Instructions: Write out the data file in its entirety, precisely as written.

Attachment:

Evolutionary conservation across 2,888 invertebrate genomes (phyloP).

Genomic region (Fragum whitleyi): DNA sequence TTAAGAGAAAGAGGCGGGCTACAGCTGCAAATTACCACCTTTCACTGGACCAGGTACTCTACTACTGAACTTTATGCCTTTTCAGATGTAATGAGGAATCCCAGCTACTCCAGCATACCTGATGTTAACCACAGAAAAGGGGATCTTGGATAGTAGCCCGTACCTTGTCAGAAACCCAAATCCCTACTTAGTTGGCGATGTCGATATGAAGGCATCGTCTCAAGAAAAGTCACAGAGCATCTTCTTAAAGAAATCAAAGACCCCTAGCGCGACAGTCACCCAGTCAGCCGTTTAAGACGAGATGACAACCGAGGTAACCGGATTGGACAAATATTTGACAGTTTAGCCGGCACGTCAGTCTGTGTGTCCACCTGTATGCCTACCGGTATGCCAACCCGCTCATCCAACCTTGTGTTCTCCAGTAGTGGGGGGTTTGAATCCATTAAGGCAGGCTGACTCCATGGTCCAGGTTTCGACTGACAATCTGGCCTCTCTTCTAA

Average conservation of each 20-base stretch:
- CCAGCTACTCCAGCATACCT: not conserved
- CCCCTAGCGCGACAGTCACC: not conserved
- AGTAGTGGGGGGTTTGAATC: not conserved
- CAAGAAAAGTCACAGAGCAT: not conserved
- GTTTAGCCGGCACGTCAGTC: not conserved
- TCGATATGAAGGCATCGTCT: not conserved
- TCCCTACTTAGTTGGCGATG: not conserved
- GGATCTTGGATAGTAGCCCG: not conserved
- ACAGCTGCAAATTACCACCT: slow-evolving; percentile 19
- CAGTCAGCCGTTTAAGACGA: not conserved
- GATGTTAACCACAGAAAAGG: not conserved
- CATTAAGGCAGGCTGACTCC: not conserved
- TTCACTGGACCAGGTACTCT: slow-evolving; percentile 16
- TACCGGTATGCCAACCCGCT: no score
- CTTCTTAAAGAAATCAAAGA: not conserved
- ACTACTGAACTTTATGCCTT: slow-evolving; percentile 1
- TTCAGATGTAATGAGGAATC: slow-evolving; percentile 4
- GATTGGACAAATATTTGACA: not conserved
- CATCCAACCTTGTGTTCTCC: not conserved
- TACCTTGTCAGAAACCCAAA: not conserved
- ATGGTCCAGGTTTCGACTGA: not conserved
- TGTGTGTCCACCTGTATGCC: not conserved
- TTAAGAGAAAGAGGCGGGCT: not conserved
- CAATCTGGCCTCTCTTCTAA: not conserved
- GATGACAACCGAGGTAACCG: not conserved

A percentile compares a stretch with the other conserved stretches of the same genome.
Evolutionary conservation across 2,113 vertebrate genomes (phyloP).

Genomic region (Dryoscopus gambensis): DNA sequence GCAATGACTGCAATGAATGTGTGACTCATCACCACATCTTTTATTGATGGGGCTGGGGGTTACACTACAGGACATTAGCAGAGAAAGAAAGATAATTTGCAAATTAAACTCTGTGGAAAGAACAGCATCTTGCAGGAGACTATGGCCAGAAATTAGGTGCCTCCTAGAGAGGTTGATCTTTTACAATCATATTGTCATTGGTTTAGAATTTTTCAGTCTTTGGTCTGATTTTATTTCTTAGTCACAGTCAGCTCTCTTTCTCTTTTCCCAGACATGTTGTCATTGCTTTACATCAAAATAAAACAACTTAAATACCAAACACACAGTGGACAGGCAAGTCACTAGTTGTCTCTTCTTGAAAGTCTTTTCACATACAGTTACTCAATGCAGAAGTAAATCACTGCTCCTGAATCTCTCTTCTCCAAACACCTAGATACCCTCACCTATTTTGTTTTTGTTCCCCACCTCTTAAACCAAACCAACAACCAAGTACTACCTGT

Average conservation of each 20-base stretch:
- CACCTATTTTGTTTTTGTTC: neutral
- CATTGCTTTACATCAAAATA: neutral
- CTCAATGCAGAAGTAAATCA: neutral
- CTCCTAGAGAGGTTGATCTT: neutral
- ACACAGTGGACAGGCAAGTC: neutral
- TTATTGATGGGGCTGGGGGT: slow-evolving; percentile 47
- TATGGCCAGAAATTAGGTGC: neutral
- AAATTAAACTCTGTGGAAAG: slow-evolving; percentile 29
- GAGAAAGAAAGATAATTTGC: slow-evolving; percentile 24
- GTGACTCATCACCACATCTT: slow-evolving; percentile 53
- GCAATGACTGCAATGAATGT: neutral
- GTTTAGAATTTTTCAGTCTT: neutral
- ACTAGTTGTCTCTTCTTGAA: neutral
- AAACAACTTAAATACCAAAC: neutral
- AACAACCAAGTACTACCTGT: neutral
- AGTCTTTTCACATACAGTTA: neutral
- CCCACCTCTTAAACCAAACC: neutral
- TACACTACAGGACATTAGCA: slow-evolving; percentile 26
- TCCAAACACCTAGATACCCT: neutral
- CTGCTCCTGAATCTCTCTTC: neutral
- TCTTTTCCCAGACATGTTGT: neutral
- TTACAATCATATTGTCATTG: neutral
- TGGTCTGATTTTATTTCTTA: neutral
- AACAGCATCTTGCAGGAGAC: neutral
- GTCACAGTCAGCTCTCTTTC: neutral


Evolutionary conservation across 2,888 invertebrate genomes (phyloP).

Genomic region (Fragum whitleyi): DNA sequence TTAAGAGAAAGAGGCGGGCTACAGCTGCAAATTACCACCTTTCACTGGACCAGGTACTCTACTACTGAACTTTATGCCTTTTCAGATGTAATGAGGAATCCCAGCTACTCCAGCATACCTGATGTTAACCACAGAAAAGGGGATCTTGGATAGTAGCCCGTACCTTGTCAGAAACCCAAATCCCTACTTAGTTGGCGATGTCGATATGAAGGCATCGTCTCAAGAAAAGTCACAGAGCATCTTCTTAAAGAAATCAAAGACCCCTAGCGCGACAGTCACCCAGTCAGCCGTTTAAGACGAGATGACAACCGAGGTAACCGGATTGGACAAATATTTGACAGTTTAGCCGGCACGTCAGTCTGTGTGTCCACCTGTATGCCTACCGGTATGCCAACCCGCTCATCCAACCTTGTGTTCTCCAGTAGTGGGGGGTTTGAATCCATTAAGGCAGGCTGACTCCATGGTCCAGGTTTCGACTGACAATCTGGCCTCTCTTCTAA

Average conservation of each 20-base stretch:
- CCAGCTACTCCAGCATACCT: not conserved
- CCCCTAGCGCGACAGTCACC: not conserved
- AGTAGTGGGGGGTTTGAATC: not conserved
- CAAGAAAAGTCACAGAGCAT: not conserved
- GTTTAGCCGGCACGTCAGTC: not conserved
- TCGATATGAAGGCATCGTCT: not conserved
- TCCCTACTTAGTTGGCGATG: not conserved
- GGATCTTGGATAGTAGCCCG: not conserved
- ACAGCTGCAAATTACCACCT: slow-evolving; percentile 19
- CAGTCAGCCGTTTAAGACGA: not conserved
- GATGTTAACCACAGAAAAGG: not conserved
- CATTAAGGCAGGCTGACTCC: not conserved
- TTCACTGGACCAGGTACTCT: slow-evolving; percentile 16
- TACCGGTATGCCAACCCGCT: no score
- CTTCTTAAAGAAATCAAAGA: not conserved
- ACTACTGAACTTTATGCCTT: slow-evolving; percentile 1
- TTCAGATGTAATGAGGAATC: slow-evolving; percentile 4
- GATTGGACAAATATTTGACA: not conserved
- CATCCAACCTTGTGTTCTCC: not conserved
- TACCTTGTCAGAAACCCAAA: not conserved
- ATGGTCCAGGTTTCGACTGA: not conserved
- TGTGTGTCCACCTGTATGCC: not conserved
- TTAAGAGAAAGAGGCGGGCT: not conserved
- CAATCTGGCCTCTCTTCTAA: not conserved
- GATGACAACCGAGGTAACCG: not conserved

A percentile compares a stretch with the other conserved stretches of the same genome.
Evolutionary conservation across 2,113 vertebrate genomes (phyloP).

Genomic region (Dryoscopus gambensis): DNA sequence GCAATGACTGCAATGAATGTGTGACTCATCACCACATCTTTTATTGATGGGGCTGGGGGTTACACTACAGGACATTAGCAGAGAAAGAAAGATAATTTGCAAATTAAACTCTGTGGAAAGAACAGCATCTTGCAGGAGACTATGGCCAGAAATTAGGTGCCTCCTAGAGAGGTTGATCTTTTACAATCATATTGTCATTGGTTTAGAATTTTTCAGTCTTTGGTCTGATTTTATTTCTTAGTCACAGTCAGCTCTCTTTCTCTTTTCCCAGACATGTTGTCATTGCTTTACATCAAAATAAAACAACTTAAATACCAAACACACAGTGGACAGGCAAGTCACTAGTTGTCTCTTCTTGAAAGTCTTTTCACATACAGTTACTCAATGCAGAAGTAAATCACTGCTCCTGAATCTCTCTTCTCCAAACACCTAGATACCCTCACCTATTTTGTTTTTGTTCCCCACCTCTTAAACCAAACCAACAACCAAGTACTACCTGT

Average conservation of each 20-base stretch:
- CACCTATTTTGTTTTTGTTC: neutral
- CATTGCTTTACATCAAAATA: neutral
- CTCAATGCAGAAGTAAATCA: neutral
- CTCCTAGAGAGGTTGATCTT: neutral
- ACACAGTGGACAGGCAAGTC: neutral
- TTATTGATGGGGCTGGGGGT: slow-evolving; percentile 47
- TATGGCCAGAAATTAGGTGC: neutral
- AAATTAAACTCTGTGGAAAG: slow-evolving; percentile 29
- GAGAAAGAAAGATAATTTGC: slow-evolving; percentile 24
- GTGACTCATCACCACATCTT: slow-evolving; percentile 53
- GCAATGACTGCAATGAATGT: neutral
- GTTTAGAATTTTTCAGTCTT: neutral
- ACTAGTTGTCTCTTCTTGAA: neutral
- AAACAACTTAAATACCAAAC: neutral
- AACAACCAAGTACTACCTGT: neutral
- AGTCTTTTCACATACAGTTA: neutral
- CCCACCTCTTAAACCAAACC: neutral
- TACACTACAGGACATTAGCA: slow-evolving; percentile 26
- TCCAAACACCTAGATACCCT: neutral
- CTGCTCCTGAATCTCTCTTC: neutral
- TCTTTTCCCAGACATGTTGT: neutral
- TTACAATCATATTGTCATTG: neutral
- TGGTCTGATTTTATTTCTTA: neutral
- AACAGCATCTTGCAGGAGAC: neutral
- GTCACAGTCAGCTCTCTTTC: neutral